Myanaung still does most of its trade by river boat. Goods are carried up the riverbank by laborers. The central market lies just beyond. 


Myanaung's central market (above) 
and the ornate shops and godowns that surround it (below)




The pace of life in Myanaung is busy, but not overwhelmingly so. Foot traffic reaches its peak where commerce is most brisk; at the old central market. This bilevel wooden structure would be the architectural showpiece in almost any other town of this scale, but in Myanaung it's out done and out classed by the stunning array of shops and godowns that surround it. For whatever mysterious reason the facades of these buildings are being meticulously restored. 

Myanaung's commercial core abuts the Irrawaddy waterfront, conduit for much of the town's trade. Cargo is carried from mostly small vessels up the steep riverbank by longshoremen, where it's then parceled out to various warehouses and market stalls. The labor at Myanaung's port is done by teams of men and women as opposed to cranes and container systems. Technology is on the march across Myanmar, but old ways still persist in most places. Myanaung is no exception.    

Two quick blocks from the central market stands yet another architectural charm. The local movie theater, of course. 


Morning gatherers at the San Thi U Cinema

Over the years, three different movie theaters have stood in Myanaung. The two older of the three, both constructed of wood, were pulled down long ago. Remaining is the 60-plus year old San Thi U Cinema. Myanaung's first and only brick and concrete movie hall. 

The San Thi U is a rock of a building. It's head house walls are a solid foot thick. The front portico lightens the load, visually, with its slim-ish collumns and proportionately thin roof, but everything behind that looks like it was carved out of a granite cliff.  I didn't get to meet the owner, but it's pretty obvious that whoever built it intended for it to project an aura of strength. Either that or bricks were still dirt cheap in those days. Maybe both.  


A noodle vendor set up along the side of the theater structure feeds hungry laborers on their way to work.


San Thi U Cinema signage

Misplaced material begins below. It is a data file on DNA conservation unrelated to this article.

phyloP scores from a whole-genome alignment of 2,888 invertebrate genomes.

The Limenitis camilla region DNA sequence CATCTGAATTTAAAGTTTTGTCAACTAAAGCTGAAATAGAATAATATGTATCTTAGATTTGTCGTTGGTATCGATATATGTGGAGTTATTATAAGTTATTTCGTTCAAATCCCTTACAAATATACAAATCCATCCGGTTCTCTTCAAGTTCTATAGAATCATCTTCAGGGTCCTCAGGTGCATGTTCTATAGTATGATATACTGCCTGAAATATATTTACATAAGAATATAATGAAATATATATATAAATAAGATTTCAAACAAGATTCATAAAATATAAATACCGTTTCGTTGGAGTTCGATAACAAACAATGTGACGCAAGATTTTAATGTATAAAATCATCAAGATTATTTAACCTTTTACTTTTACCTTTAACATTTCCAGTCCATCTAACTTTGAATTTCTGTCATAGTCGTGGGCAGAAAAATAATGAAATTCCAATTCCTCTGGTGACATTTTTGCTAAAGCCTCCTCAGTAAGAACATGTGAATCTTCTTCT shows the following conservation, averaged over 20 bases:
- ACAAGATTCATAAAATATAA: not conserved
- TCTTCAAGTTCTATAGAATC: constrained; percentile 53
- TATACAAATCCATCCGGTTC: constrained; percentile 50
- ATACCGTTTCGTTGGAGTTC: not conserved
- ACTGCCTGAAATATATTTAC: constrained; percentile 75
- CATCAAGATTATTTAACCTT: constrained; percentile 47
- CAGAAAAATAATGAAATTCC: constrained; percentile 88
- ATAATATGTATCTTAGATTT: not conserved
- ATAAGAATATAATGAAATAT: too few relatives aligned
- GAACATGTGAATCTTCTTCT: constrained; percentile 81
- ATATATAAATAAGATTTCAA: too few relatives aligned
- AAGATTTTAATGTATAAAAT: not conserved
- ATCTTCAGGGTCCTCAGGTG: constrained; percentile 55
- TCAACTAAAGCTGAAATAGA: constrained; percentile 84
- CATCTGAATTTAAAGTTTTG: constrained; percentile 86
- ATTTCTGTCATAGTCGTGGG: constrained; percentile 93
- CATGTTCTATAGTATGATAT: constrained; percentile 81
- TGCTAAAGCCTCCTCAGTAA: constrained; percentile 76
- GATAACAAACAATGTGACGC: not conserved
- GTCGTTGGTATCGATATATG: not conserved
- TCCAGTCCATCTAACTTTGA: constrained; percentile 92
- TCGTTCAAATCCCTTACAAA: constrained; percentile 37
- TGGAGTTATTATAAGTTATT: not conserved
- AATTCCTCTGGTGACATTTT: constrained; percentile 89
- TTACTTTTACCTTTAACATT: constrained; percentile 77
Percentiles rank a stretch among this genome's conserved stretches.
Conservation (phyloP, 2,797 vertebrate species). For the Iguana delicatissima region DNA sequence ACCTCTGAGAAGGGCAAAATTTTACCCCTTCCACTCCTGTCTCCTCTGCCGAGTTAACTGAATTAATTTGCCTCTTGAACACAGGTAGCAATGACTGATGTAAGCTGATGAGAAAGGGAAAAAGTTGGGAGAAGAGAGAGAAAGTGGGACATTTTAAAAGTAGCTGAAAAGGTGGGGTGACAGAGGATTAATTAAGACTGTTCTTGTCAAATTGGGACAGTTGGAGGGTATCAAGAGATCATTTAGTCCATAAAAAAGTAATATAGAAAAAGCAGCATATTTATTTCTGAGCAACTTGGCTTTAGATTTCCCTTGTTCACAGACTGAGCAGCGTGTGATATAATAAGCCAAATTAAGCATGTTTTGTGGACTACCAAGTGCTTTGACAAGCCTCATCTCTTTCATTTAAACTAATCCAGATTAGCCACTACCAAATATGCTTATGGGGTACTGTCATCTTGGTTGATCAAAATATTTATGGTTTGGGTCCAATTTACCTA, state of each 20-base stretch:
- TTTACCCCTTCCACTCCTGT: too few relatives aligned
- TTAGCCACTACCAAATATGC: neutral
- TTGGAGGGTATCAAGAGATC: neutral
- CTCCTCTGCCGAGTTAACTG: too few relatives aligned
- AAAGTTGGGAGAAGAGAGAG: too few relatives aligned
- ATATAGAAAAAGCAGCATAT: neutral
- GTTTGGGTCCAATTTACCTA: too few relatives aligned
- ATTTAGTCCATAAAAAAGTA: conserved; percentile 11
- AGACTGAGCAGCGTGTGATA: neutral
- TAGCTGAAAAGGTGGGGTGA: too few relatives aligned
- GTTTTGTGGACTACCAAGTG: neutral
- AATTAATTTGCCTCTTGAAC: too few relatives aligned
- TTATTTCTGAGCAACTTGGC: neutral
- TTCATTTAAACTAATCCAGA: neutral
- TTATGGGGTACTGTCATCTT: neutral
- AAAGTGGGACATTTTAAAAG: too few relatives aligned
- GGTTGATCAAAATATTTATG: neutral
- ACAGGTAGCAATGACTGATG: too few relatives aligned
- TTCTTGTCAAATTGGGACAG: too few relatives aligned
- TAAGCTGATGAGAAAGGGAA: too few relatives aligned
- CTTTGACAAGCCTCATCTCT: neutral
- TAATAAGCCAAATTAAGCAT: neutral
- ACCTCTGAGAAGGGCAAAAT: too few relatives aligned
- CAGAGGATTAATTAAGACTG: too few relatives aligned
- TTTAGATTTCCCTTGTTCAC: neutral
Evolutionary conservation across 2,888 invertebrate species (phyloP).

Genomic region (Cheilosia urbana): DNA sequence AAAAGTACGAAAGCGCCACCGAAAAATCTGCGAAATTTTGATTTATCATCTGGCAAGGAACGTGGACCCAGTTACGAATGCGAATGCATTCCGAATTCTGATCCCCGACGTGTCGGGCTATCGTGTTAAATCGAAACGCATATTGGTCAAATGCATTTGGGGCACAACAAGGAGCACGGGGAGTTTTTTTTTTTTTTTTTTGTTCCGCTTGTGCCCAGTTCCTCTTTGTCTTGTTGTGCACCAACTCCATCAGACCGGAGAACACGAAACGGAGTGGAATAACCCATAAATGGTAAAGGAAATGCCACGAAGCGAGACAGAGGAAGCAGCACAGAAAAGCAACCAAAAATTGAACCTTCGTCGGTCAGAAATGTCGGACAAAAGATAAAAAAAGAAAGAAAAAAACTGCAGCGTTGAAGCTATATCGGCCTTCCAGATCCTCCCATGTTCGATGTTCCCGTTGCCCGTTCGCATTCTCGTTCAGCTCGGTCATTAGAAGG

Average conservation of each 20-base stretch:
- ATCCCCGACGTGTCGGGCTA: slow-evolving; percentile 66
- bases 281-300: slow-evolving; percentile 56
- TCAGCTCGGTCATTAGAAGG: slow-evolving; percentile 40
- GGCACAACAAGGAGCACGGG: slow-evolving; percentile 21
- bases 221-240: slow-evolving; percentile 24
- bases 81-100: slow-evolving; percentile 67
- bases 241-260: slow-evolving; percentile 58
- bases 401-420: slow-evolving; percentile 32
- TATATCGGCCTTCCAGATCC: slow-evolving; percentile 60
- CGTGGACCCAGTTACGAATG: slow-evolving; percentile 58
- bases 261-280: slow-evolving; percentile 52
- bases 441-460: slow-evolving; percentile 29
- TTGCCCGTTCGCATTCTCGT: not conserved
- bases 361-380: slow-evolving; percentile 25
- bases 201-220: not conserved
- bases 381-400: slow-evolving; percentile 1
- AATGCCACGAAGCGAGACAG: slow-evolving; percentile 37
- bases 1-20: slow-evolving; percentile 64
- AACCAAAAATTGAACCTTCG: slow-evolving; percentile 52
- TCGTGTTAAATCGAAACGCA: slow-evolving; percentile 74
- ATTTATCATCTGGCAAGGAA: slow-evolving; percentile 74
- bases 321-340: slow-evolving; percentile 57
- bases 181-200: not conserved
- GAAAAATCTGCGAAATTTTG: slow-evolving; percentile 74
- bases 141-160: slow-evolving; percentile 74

Posters abandoned in poster cases and on bulletin boards in the lobby. The San Thi U stopped showing films about 10 years ago.


The teak wood seats of the San Thi U piled up in a field on the grounds of a local temple. Probably to be used as firewood. 

Word among the locals was that the San Thi U stopped screening films about 10 or 12 years back. Today it's used to store construction material like rebar, but it seems like it may have been sitting dormant for a while prior. 

All the wooden bench seats were recently removed, donated to a nearby temple where they sit in a tangled pile in a patch of open ground. 


Given the vibrancy of Myanaung as the commercial epicenter of west-upper Irrawaddy region - not to mention the already a strong movement to restore and beautify old buildings in town - the San Thi U Cinema seems prime for a revival. Years ago, just about every town on the west bank of the Irrawaddy in this part of the country could lay claim to its own cinema. Now the nearest one is in Hinthada, which is a few hours away by road. I'd imagine that the denizens of all the little smallvilles between there and Kyangin would flock to Myanaung for a movie and a rip-roaring good time in the "big city" if the San Thi U were to reopen. 

Guess we'll see how things pan out after the pandemic.

Sunday, December 15, 2019

The Nay Pyi Daw Revisited - Mandalay, Myanmar

From Mogok in the mountains I journeyed back down to the lowlands and the dusty streets of Mandalay. A solid six hour drive by car, repressing vomit all the way.

If I haven't professed my disappointment at what has become of Mandalay, the storied former capitol of the Kingdom of Burma, let me do so - in brief - now.

Mandalay has been the victim of two waves of destruction in recent times. In the 1980's large portions of the city were devastated by fire, sending countless pieces of vintage architecture up in smoke. Many residents were displaced on account of it. The new structures that have replaced the old are hideous, with almost zero exceptions.